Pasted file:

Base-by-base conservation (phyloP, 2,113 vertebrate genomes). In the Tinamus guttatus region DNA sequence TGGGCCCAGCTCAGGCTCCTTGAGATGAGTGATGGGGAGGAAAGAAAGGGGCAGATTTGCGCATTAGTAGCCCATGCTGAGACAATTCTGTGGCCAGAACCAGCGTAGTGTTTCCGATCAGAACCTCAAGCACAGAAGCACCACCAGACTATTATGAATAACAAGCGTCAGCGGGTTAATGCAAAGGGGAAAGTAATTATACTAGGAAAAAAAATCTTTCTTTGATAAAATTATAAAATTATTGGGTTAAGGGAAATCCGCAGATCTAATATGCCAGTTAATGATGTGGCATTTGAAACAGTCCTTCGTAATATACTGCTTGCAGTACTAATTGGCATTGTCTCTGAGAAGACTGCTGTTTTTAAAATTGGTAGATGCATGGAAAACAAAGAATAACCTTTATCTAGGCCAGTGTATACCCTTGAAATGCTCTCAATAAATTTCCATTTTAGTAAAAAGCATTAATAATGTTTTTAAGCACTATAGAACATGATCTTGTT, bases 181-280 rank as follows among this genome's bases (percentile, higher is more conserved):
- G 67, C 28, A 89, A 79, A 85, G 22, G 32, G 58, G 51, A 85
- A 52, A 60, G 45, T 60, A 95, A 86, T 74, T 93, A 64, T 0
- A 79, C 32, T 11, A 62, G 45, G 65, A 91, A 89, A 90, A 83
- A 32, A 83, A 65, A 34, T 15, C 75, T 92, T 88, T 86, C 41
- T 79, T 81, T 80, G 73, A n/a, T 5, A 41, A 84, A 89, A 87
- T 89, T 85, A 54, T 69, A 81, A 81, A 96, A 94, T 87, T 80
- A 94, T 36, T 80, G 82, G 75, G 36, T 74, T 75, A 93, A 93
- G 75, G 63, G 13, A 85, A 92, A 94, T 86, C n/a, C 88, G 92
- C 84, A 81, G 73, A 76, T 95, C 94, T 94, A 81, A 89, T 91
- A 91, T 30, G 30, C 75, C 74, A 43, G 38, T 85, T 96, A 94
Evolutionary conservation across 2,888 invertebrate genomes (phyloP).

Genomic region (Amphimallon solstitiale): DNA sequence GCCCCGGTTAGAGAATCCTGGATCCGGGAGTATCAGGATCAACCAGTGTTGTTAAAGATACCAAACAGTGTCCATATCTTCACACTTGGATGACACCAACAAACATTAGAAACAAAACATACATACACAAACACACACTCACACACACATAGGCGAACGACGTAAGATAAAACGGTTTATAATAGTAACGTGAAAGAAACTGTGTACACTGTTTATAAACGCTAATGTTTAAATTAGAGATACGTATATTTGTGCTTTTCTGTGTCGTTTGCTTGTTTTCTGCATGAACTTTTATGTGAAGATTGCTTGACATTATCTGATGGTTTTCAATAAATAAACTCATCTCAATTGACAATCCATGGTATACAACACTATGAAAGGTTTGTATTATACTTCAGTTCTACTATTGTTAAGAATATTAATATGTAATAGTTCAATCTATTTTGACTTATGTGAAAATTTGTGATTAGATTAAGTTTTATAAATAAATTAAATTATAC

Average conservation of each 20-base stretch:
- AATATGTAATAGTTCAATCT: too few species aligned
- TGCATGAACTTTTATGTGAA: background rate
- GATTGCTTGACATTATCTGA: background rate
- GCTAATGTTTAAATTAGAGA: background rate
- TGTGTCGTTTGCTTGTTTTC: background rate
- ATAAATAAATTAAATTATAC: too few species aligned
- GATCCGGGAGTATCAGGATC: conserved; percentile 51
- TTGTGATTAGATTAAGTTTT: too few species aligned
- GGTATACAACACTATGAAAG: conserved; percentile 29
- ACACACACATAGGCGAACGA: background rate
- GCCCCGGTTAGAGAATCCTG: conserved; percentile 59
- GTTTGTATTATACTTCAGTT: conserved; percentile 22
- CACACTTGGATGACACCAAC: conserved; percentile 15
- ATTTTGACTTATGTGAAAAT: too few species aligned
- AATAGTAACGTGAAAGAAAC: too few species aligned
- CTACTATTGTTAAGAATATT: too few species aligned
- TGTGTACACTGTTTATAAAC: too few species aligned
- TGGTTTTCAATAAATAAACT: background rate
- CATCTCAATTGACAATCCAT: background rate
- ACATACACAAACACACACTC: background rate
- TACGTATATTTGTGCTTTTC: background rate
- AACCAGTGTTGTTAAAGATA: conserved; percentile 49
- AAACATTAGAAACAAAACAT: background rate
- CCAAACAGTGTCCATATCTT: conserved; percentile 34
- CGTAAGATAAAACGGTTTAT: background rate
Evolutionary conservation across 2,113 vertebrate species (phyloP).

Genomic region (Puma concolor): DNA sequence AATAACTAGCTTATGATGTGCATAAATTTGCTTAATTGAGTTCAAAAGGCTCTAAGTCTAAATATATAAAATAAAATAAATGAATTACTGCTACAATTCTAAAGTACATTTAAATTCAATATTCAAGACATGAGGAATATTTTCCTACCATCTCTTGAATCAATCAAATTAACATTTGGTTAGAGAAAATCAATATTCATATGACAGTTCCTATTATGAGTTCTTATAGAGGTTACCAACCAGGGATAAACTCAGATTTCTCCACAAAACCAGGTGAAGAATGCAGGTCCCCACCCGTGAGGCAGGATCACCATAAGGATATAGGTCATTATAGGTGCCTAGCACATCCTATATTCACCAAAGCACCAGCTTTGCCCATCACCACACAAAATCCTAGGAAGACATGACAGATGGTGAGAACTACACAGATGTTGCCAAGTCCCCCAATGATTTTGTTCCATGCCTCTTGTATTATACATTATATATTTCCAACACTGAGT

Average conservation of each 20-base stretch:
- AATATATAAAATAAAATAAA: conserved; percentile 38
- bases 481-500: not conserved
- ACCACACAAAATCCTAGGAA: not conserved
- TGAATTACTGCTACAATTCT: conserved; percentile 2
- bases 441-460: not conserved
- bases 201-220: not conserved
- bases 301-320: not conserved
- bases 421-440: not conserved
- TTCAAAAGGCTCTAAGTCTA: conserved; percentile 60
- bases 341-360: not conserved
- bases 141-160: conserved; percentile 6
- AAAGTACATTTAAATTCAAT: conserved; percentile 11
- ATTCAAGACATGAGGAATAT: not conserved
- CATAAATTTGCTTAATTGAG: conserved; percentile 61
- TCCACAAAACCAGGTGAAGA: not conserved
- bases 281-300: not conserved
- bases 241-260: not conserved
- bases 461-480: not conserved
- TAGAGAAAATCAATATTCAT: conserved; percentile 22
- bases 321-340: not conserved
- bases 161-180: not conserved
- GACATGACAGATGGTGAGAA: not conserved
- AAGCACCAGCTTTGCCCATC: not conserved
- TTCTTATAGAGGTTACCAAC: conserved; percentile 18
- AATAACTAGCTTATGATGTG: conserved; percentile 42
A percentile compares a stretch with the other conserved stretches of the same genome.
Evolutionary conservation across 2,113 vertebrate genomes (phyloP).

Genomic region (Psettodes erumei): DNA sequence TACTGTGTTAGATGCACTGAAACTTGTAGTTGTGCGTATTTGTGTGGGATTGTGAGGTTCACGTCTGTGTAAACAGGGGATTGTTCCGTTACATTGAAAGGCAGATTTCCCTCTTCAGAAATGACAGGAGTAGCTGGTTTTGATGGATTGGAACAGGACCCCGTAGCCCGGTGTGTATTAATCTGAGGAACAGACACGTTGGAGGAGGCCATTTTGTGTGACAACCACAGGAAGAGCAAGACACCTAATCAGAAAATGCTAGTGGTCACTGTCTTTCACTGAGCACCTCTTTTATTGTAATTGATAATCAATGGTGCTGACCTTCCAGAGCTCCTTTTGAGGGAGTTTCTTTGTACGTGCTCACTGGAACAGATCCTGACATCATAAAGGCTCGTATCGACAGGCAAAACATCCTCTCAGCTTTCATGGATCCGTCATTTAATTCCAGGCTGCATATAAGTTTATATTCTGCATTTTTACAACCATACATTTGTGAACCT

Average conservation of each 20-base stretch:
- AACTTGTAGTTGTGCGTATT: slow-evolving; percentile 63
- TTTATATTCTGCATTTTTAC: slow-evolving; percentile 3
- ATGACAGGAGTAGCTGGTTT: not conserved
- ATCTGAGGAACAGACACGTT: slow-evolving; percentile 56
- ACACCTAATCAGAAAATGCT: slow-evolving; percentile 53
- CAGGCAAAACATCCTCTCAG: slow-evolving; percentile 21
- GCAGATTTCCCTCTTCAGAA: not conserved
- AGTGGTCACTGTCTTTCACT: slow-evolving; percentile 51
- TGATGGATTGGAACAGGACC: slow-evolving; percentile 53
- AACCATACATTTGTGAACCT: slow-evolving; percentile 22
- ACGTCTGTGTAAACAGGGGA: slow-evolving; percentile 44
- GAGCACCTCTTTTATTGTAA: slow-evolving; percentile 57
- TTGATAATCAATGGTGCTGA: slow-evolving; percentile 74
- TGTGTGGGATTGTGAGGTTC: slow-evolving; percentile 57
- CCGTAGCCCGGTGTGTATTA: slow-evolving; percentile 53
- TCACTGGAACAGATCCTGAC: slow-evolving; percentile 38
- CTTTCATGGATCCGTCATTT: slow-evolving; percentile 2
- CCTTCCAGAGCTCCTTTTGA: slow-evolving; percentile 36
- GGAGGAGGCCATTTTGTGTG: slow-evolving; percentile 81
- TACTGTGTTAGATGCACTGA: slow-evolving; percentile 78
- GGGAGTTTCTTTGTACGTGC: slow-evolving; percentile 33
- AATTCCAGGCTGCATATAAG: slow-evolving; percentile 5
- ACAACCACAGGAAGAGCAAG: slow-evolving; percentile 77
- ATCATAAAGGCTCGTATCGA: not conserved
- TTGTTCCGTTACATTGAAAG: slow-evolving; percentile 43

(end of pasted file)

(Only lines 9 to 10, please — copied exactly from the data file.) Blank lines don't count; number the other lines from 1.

- G 75, G 63, G 13, A 85, A 92, A 94, T 86, C n/a, C 88, G 92
- C 84, A 81, G 73, A 76, T 95, C 94, T 94, A 81, A 89, T 91